Judicial elections, democratic appointment (e.g., senate confirmation), and the Missouri Plan (a/k/a "merit selection")

Judicial selection and other videos

Loading...

Search This Blog

Sunday, March 20, 2016

British Judicial Selection


The abstract:    
The United Kingdom is undergoing a period of dramatic constitutional change. A spate of reforms ushered in by the Blair government at the turn of the twenty-first century challenged conventional notions of British governance and constitutional structure. In the shadow of these changes, one new and bedeviling institutional task is to reconcile an independent judicial branch, growing in power, with a system of parliamentary sovereignty. This article will analyze the debate over judicial appointments in order to shed light on the position of the modern British judiciary, and the new U.K. Supreme Court in particular, within the British constitutional system. Questions of institutional design expose deep divisions over the perceived extent of judicial power, the relationship of the judiciary to Parliament, and the constitutional justifications for diversity on the bench. Although a weak consensus was achieved in the Crime & Courts Act 2013, stability in the appointments regime is likely temporary. The contested nature of the modern British constitutional system will ensure ongoing debate.

In Britain, Delaney writes, "safeguards protecting judges’ impartiality were developed in parallel with the doctrine of parliamentary sovereignty, so that an 'independent judiciary' was understood as
comprising independent individual judges, rather than seen as a separate and independent
branch. (Indeed, the highest judicial body was a committee of the upper house of
parliament, and the Lord Chancellor, empowered to appoint judges, was at once head of the
judiciary, a member of the Prime Minister’s Cabinet, and the presiding officer of the House
of Lords.)"

Delaney writes “the Constitutional Reform Act (2005) [CRA] was heralded as a ‘milestone’ in the separation of powers and a ‘major step forward’ in judicial independence. It included three major changes. First, it created the UK Supreme Court, which, in its own building on Parliament Square, provided a physical demonstration of the new separation between the legislative and judicial branches. To ensure stability, the Lords of Appeal in Ordinary—the Law Lords—were retitled as the initial twelve Supreme Court Justices. Second, the Act dramatically altered the role of the Lord Chancellor, removing his legislative and judicial duties. And, finally, the CRA included various new appointments mechanisms designed to cabin the Executive’s discretion, including the creation of the Judicial Appointments Commission for England and Wales and a selection commission for Supreme Court appointments.”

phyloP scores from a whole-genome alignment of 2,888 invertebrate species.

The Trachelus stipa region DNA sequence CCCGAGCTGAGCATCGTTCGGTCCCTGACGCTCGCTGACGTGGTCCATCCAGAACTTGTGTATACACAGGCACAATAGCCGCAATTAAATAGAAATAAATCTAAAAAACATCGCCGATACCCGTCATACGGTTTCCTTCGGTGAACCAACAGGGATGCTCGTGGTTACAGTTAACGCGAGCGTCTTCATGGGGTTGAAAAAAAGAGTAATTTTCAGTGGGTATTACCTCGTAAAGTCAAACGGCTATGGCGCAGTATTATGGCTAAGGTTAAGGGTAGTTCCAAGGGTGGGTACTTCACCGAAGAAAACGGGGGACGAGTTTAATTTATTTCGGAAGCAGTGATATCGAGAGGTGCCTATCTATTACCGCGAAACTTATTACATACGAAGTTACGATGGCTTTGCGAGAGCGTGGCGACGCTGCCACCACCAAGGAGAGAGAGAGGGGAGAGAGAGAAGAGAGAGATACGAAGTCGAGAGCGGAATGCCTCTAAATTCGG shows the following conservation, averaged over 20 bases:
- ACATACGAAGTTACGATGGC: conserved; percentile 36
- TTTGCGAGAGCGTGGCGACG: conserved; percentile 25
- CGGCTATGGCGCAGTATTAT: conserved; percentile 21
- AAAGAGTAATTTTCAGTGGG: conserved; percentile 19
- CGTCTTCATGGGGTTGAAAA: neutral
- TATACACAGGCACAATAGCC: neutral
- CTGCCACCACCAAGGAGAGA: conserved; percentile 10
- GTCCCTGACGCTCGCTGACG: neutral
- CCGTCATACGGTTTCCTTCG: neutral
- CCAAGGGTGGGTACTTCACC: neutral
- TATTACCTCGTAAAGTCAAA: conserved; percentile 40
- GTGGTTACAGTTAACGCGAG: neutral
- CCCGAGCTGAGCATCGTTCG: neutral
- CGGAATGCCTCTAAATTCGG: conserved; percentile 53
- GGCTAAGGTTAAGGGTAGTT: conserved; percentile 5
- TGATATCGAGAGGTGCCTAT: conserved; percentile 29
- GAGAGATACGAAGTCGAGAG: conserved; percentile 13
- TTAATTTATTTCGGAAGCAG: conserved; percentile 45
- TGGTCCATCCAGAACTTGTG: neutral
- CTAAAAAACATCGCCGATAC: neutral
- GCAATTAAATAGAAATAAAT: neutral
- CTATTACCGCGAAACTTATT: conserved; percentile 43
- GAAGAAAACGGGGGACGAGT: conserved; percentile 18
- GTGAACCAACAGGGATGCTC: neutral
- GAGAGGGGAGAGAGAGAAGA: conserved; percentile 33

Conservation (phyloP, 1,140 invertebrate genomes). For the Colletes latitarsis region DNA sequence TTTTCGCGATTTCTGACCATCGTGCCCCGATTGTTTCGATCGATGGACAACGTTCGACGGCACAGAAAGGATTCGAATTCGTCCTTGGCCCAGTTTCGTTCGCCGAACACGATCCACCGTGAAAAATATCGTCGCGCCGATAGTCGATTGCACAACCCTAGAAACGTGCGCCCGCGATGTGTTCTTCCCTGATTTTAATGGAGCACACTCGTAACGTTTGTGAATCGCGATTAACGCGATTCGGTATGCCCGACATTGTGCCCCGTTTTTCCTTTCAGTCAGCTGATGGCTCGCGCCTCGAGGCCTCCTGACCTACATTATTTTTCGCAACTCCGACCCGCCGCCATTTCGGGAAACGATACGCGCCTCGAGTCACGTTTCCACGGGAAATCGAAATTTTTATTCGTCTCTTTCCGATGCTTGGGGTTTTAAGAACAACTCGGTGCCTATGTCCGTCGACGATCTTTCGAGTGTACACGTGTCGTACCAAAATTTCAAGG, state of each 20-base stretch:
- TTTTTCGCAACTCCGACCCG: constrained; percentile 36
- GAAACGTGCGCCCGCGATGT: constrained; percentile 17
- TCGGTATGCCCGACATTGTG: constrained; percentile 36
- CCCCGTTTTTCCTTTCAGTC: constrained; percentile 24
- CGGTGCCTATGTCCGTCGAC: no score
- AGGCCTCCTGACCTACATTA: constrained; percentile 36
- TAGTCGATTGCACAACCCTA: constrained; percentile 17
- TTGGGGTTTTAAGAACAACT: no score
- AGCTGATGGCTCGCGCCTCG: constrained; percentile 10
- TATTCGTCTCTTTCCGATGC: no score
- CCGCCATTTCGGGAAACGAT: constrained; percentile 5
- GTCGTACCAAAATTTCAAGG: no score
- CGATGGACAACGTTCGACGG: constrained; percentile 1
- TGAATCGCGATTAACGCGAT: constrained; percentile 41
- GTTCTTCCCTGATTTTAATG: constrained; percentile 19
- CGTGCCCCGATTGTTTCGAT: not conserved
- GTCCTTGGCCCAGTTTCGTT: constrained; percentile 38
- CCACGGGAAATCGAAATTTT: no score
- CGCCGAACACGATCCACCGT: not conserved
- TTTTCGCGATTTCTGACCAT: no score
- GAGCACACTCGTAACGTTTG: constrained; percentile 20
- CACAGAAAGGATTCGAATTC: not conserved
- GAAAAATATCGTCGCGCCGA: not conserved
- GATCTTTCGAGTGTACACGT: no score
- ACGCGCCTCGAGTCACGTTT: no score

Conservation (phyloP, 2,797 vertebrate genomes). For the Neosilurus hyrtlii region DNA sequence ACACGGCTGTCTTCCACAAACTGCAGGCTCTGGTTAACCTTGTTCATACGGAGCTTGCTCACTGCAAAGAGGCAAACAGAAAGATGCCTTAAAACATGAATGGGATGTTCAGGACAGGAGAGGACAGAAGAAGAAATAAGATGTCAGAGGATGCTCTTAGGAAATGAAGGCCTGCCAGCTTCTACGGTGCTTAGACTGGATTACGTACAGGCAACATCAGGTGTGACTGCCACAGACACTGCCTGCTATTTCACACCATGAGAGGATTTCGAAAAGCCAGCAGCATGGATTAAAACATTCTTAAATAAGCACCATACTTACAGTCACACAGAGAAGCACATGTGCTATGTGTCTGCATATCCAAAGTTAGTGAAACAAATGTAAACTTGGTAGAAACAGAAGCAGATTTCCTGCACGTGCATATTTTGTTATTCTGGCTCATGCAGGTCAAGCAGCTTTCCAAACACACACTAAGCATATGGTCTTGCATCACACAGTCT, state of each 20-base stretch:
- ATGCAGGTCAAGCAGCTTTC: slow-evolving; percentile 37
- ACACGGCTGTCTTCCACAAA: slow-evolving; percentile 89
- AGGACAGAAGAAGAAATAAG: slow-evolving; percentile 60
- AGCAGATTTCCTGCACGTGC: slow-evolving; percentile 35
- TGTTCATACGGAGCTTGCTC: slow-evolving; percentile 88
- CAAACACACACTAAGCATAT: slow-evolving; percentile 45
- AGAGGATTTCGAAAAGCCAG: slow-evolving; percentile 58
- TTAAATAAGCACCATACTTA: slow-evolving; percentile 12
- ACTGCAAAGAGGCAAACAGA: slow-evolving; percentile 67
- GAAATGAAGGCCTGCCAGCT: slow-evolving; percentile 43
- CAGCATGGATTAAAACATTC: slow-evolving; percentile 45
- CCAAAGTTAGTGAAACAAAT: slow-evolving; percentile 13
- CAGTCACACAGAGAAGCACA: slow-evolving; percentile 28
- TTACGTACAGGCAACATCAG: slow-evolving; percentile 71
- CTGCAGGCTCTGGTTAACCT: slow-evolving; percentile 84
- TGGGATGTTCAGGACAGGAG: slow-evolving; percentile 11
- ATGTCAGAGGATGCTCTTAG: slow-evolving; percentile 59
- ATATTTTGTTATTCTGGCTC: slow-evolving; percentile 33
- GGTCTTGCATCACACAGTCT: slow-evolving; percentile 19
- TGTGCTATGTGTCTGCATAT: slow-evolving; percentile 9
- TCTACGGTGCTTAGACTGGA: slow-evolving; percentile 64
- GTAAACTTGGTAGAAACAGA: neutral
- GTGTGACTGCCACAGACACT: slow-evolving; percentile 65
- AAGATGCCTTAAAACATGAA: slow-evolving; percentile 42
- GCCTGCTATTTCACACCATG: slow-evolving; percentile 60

Friday, March 11, 2016

Battle Over Supreme Court Nomination in New Jersey Mirrors Battle for US Supreme Court Seat

New Jersey judges are selected basically the same way federal judges are: executive branch nominates and then senate votes to confirm. "All New Jersey judges are appointed initially to seven-year terms and must be re-nominated by the governor and confirmed by the state Senate to gain tenure until the mandatory retirement age of 70," explains NJ.com.

Much like at the federal level where the executive belongs to one party and the senate majority comes from the other party, NJ's Republican governor Chris Christie faces a Democratic senate. NJ Senate President Stephen Sweeney declined to give a hearing to Christie's latest nominee to fill the final vacant seat on New Jersey's highest court. He said the governor is trying to "pack" the bench with Republicans in a heavily Democratic state.

Republican state Sen. Kevin O'Toole said Republicans "deserve a 4-2-1 advantage on the court because a long-standing, unwritten rule that the party of the sitting governor should have an edge.
[Democrat] Sweeney insists Bauman would actually give the GOP a 5-2 advantage because Justice Jaynee Lavecchia is actually a Republican despite being registered as an unaffiliated voter."